Controlling Dust Mites and Other Dust Allergens in Your Home
The Asthma and Allergy Foundation of America (AAFA) has declared May to be “National Asthma and Allergy Awareness Month.” More than 65 million Americans overall have asthma and allergies. Some people may have one or both of these conditions, and allergies are one of the most common chronic diseases in the U.S., according to AFFA.
Your home is supposed to be a safe haven and comforting oasis, but for many people with dust allergies, home can trigger uncomfortable symptoms. House dust is comprised of a mixture of diverse substances that can trigger allergies such as dried food particles, mold spores, pollen, fabric fibers, animal dander, and insect parts – especially those of dust mites and cockroaches.
Particles and debris from dust mites are the major source of allergens in house dust. As is the case with other allergens, these particles contain proteins that are small enough to become airborne and inhaled. The dust that builds up throughout a home can trigger asthma symptoms such as wheezing or coughing, or another allergic reaction such as the rash of atopic dermatitis or stuffy nose of allergic rhinitis.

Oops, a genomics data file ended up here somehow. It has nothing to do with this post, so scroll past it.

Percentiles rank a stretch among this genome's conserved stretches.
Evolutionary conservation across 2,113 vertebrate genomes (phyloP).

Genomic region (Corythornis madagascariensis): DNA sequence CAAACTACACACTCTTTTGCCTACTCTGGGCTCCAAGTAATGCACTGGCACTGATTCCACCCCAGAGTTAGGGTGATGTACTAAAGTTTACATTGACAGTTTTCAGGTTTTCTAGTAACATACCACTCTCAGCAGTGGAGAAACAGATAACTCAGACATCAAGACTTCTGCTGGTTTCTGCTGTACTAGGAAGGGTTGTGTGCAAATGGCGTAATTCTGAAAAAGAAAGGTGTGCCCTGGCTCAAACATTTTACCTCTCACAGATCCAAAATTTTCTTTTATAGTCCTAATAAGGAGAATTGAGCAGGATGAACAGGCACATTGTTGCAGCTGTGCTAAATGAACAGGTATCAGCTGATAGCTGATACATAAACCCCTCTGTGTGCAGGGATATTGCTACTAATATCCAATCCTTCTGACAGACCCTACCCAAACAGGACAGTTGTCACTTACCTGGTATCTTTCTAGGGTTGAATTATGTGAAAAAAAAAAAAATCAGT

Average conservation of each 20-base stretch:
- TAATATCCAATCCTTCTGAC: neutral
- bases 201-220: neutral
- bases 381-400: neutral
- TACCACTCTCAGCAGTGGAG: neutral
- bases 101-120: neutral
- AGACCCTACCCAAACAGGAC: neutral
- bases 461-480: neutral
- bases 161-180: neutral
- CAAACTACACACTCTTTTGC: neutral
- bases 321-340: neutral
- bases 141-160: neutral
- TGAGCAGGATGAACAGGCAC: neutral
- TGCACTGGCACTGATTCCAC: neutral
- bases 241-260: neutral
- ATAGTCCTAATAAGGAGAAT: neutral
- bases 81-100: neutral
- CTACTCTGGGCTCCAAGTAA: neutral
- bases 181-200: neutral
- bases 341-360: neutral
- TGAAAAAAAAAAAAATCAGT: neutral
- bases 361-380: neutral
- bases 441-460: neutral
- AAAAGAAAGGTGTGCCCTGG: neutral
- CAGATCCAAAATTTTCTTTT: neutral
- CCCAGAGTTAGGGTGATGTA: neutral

Chronic, ongoing exposure to indoor dust allergens can dramatically impact the health of individuals with asthma and those who are allergic or especially sensitive.
What exactly are dust mites?
Dust mites are eight-legged arachnids and are relatives to spiders and ticks. Unlike bed bugs, dust mites are microscopic, so they cannot be seen by the naked eye. Dust mites generate some of the most common indoor allergens that can trigger allergic reactions and asthma in many people. A female dust mite can lay 25-to-50 eggs every 3 weeks and hundreds of thousands of dust mites can live in the bedding, mattresses, upholstered furniture, carpets, or curtains in your home.
Dust mites are not parasites; they don’t bite, sting, or burrow into our bodies. The harmful allergen they create comes from their fecal pellets and body fragments. According to Healthline, the reason dust mites are so prevalent is that they feed off of dead skin cells. On an average day, one person may shed 1.5 grams of dead skin cells, which can feed up to one million dust mites at a time.
The truth is that dust mites are nearly everywhere and roughly four out of five homes in the U.S. contain detectable levels of dust mite allergen in at least one bed.